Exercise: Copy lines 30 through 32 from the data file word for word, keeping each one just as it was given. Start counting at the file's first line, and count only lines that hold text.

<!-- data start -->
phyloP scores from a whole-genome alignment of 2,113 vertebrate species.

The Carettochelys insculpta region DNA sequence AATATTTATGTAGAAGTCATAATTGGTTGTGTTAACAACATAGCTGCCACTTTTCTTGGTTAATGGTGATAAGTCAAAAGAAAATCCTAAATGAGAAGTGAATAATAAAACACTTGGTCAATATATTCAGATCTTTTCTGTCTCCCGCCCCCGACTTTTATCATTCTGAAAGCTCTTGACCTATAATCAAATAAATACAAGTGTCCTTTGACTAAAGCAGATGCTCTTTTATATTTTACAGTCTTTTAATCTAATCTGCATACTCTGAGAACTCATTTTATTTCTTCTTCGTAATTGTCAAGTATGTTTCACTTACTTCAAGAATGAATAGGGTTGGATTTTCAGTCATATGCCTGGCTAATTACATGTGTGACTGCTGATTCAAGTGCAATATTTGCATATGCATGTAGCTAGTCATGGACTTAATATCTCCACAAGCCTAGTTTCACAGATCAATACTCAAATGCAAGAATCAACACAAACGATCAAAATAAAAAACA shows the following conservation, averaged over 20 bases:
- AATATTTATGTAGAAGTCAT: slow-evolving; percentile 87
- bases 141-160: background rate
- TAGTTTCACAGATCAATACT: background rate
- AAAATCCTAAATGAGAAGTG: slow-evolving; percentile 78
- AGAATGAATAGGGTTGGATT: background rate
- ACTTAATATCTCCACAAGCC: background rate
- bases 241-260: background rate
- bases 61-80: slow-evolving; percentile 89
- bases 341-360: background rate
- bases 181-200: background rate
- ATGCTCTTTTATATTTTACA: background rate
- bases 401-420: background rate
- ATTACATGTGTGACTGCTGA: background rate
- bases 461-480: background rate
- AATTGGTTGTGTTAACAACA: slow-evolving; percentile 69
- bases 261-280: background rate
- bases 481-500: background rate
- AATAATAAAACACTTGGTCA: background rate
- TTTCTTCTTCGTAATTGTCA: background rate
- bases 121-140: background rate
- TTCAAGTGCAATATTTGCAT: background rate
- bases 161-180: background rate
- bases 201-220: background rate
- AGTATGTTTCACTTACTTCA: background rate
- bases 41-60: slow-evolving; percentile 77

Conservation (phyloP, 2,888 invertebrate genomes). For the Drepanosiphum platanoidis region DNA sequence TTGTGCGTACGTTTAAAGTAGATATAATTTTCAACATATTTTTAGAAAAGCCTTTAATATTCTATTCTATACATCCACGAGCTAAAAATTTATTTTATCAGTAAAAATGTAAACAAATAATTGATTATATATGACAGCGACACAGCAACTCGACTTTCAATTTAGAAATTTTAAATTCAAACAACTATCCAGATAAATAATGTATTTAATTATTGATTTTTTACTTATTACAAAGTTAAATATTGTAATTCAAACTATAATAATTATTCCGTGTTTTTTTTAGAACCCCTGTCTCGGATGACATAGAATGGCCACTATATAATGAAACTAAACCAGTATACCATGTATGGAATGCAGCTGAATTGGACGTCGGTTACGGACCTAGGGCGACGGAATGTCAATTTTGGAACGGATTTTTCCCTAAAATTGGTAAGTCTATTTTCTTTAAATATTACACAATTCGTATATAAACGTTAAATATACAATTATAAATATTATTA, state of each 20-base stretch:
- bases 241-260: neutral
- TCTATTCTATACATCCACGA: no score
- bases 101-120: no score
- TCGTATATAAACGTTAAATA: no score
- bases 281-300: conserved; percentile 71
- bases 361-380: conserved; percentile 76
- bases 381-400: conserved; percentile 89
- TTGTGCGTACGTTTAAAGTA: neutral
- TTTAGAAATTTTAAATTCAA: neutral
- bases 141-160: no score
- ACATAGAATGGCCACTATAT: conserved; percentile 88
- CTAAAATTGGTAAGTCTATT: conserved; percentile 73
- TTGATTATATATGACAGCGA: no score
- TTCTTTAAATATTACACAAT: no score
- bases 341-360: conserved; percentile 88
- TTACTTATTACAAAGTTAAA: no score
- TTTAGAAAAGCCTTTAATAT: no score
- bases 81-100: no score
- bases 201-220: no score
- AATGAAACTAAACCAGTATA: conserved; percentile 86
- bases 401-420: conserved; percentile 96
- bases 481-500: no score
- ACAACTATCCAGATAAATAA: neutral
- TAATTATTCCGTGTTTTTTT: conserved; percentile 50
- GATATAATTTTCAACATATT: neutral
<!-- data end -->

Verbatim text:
- TCTATTCTATACATCCACGA: no score
- bases 101-120: no score
- TCGTATATAAACGTTAAATA: no score